MCCC Alumna Starts Private Chef Business

By Courtney H. Diener-Stokes
Montgomery County Community College Culinary Arts Institute graduate Tara Young learned the skills she needed to start her dream business.

Montgomery County Community College Culinary Arts Institute graduate Tara Young learned the skills she needed to start her dream business.

Tara Young was just getting started on a career in fashion when after two years she realized it wasn’t her first love.

“I always felt at ease around food and beverages, and I just understood it a little bit better and understood the customer service aspect,” Young said.

Regardless of whether she was managing, serving or bartending, her feeling of ease in the restaurant industry led her to a decision to make it her sole focus.

“It didn’t always feel like a job, and it felt right to have a job in the restaurant industry,” she said.

Entertaining is something that has always come easily to Young and been something she enjoys doing in her spare time. She particularly appreciates the togetherness and reactions to her cooking.

“I had always cooked for friends and family,” she said. “I always like to create food to create memories or flash back to memories.”

Management aspect of the restaurant industry

As Young started delving more into the management aspect of the restaurant industry, she began investing more time in the kitchen where she worked, to get a better understanding of what makes a restaurant tick.

Her desire to learn even more led her to Montgomery County Community College’s Culinary Arts Institute in Lansdale.

“It was close, and I heard really good things about the program,” Young said. “It was a much cheaper culinary program than some of the other culinary programs in Philly, and I knew they offered many of the same things and it was way closer than going to Philly.”

Already armed with a Bachelor of Science degree in Fashion Merchandising & Management from Philadelphia University (now Thomas Jefferson University), Young was able to transfer credits to MCCC.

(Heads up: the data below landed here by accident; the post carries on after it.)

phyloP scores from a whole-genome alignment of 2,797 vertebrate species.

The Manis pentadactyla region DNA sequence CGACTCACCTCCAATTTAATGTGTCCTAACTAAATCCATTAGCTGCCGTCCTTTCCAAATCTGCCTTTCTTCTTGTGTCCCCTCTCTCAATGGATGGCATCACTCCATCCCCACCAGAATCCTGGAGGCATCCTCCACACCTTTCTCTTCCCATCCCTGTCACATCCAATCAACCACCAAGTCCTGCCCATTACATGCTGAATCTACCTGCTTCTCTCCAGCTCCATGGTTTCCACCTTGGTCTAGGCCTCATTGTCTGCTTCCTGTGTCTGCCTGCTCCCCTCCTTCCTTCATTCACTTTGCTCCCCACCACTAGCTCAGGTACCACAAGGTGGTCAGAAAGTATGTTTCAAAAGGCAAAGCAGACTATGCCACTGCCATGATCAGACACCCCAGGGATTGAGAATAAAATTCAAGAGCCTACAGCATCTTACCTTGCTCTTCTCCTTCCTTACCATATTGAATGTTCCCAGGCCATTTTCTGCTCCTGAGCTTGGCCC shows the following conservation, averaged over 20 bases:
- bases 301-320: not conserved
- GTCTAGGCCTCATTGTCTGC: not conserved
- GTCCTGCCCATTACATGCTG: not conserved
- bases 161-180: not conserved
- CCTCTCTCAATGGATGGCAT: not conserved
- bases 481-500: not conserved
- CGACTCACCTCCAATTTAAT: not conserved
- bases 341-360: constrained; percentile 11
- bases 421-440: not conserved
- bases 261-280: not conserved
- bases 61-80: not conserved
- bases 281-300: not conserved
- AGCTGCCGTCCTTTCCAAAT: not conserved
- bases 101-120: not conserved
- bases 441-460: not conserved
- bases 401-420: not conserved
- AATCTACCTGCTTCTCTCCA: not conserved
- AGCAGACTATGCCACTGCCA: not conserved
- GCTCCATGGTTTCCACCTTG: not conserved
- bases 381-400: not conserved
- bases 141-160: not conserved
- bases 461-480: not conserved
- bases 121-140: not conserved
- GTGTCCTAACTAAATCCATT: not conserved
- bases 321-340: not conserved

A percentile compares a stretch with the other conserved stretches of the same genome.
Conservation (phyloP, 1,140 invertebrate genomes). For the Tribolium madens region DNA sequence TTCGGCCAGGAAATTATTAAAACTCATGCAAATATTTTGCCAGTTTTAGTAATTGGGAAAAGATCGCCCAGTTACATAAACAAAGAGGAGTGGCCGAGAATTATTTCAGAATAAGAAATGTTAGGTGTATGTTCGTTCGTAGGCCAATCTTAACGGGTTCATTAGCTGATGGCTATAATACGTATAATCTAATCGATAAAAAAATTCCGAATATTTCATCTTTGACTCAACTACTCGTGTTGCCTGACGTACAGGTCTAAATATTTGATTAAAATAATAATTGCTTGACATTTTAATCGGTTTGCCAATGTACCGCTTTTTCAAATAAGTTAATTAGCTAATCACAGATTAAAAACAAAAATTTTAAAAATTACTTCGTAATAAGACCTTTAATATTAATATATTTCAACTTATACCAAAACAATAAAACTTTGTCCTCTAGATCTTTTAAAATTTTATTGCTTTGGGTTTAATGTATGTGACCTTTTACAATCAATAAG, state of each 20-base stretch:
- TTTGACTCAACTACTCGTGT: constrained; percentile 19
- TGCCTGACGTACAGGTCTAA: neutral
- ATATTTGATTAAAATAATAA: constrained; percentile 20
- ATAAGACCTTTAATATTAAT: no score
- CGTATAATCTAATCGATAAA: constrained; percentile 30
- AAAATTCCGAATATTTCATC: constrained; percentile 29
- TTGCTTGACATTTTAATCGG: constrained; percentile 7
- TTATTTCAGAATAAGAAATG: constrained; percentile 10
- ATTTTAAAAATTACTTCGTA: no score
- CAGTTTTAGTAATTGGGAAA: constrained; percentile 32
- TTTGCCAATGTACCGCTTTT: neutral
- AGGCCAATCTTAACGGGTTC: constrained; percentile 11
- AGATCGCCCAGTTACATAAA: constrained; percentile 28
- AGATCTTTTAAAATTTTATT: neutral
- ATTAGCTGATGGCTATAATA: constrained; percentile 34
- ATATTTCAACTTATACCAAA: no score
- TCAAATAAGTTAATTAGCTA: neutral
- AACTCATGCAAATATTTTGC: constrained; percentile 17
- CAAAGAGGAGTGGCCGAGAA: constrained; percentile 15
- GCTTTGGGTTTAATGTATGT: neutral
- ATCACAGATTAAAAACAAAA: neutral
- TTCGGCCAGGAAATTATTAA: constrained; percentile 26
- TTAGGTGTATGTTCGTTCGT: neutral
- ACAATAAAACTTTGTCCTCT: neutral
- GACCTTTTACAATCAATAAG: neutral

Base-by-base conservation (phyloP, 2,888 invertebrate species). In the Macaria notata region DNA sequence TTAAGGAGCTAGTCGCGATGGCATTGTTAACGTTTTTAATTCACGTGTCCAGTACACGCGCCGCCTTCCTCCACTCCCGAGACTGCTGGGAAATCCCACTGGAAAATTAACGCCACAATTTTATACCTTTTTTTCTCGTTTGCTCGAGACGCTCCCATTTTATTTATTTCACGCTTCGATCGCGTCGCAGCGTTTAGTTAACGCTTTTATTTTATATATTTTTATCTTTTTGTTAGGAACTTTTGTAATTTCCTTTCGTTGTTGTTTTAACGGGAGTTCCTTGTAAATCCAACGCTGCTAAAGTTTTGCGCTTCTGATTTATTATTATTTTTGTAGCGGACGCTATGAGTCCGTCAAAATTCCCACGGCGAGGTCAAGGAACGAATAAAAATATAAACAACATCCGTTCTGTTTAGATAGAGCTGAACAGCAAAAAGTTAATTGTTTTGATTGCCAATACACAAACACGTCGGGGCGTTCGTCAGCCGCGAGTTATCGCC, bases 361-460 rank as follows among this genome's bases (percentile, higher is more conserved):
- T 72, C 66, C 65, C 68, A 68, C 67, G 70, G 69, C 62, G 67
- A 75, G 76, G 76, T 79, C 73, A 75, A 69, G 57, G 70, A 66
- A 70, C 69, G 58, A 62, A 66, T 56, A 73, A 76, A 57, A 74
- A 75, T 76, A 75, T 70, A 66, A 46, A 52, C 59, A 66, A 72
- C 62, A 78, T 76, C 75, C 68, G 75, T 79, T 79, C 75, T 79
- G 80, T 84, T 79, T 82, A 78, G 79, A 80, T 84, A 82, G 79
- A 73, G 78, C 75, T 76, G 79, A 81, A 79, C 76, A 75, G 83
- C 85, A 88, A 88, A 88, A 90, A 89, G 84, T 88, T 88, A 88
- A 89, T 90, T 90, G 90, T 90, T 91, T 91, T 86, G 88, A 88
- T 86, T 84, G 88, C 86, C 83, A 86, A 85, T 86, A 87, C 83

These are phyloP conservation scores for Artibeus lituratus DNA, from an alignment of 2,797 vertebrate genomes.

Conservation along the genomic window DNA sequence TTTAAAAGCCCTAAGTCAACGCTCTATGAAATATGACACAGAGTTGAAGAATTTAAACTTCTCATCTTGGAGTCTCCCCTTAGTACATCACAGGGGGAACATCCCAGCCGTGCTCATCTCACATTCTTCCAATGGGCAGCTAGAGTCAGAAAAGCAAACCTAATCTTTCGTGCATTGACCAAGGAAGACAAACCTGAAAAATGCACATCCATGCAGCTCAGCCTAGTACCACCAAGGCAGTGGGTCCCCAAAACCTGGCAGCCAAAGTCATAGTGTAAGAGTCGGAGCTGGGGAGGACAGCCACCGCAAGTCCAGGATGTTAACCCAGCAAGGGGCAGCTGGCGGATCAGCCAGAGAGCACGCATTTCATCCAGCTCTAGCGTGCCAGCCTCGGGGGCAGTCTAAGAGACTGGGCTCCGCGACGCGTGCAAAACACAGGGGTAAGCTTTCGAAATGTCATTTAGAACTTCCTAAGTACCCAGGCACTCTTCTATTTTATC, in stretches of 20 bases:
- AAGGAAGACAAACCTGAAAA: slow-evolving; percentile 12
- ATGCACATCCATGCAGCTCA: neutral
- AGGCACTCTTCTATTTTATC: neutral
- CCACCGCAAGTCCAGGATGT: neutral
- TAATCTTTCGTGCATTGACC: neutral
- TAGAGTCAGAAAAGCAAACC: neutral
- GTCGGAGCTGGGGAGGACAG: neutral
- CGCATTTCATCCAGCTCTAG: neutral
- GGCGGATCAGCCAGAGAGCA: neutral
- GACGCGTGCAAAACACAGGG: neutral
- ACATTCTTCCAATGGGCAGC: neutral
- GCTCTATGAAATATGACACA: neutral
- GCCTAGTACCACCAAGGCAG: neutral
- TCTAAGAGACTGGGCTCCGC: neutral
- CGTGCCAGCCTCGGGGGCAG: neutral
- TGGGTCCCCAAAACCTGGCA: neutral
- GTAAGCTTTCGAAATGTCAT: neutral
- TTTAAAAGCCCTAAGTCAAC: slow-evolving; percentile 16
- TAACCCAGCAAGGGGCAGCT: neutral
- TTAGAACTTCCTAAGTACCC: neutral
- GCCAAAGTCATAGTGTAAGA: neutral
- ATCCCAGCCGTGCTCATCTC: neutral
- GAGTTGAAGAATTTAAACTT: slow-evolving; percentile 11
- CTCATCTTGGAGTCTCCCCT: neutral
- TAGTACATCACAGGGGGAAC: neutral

“I didn’t have to retake classes, like sciences and beginner math classes, to achieve my associate’s,” she said, adding she was 30 years old when she started at MCCC.

Originally Young planned to just do the school’s Baking & Pastry Arts program, but she soon changed her mind.

“I was required to do some intro to culinary classes, and I enjoyed them so much that I added the culinary degree,” she said.

Summer courses

To stay on her planned two-year track, Young took summer courses to catch up.

“I learned how to do things properly and in more traditional ways and that helped to understand different cultures,” she said. “There is always a base way to cook food from any culture.”

Young also enjoyed learning the process of how to cook from the ground up, such as when making sauces or a roux.

“I learned the classic way to start a sauce and build a stock and flavor,” she said. “I enjoyed learning the roots of cooking in that sense.”

She also appreciated learning the differences between building flavor in culinary versus baking.

“That’s what I enjoyed so much about culinary, was that learning this enhanced my skills in baking,” she said.

Some of Young’s instructors at MCCC had a significant impact on her approach to cooking.

“Chef Stephen Latona, he had a major influence in culinary and Chef Joe Jacques, he was a major influence in the baking and pastry part,” Young said.

Private chef business

In 2020 Young graduated from the program with an associate’s degree in Culinary Arts and a certificate in Baking & Pastry Arts.

shrimp and gritsToday, Young has her own private chef business where she makes meals for families or individuals who need meal prep week to week.

“They either don’t have the time or don’t enjoy cooking,” she said. “A majority of the time it’s dinners.”

Young also has some body-building clients who are looking to meet their high-protein needs through her meals.  She has a willingness to cater to different dietary restrictions and needs.

“I’m very allergy-friendly and can do nut-free, vegan, vegetarian,” she said. “I customize with each client.”

Most of her clients are in Montgomery County, but she also services Delaware and Chester counties.

“I’ve had people ask me to do a dinner for two for one night when they were celebrating during the pandemic,” she said.

Young gets clients through various ways including friends who follow her on social media and being listed on some chef websites, in addition to some other avenues.

“I have some professors at Montco who have helped me get clients,” she said.

In addition to her private chef business, Young has a second job at a restaurant that enables her to stay connected to the hustle and bustle of the industry.

“I stayed bartending - it’s always been a thing for me to keep up with bartending,” she said.

In looking on back, Young credits MCCC for helping her gain and boost her confidence in the culinary world.

“Everything I learned not only helped to better my skills, but it also helped to better me professionally,” she said. “I am grateful for the lessons learned and the instructors I met.”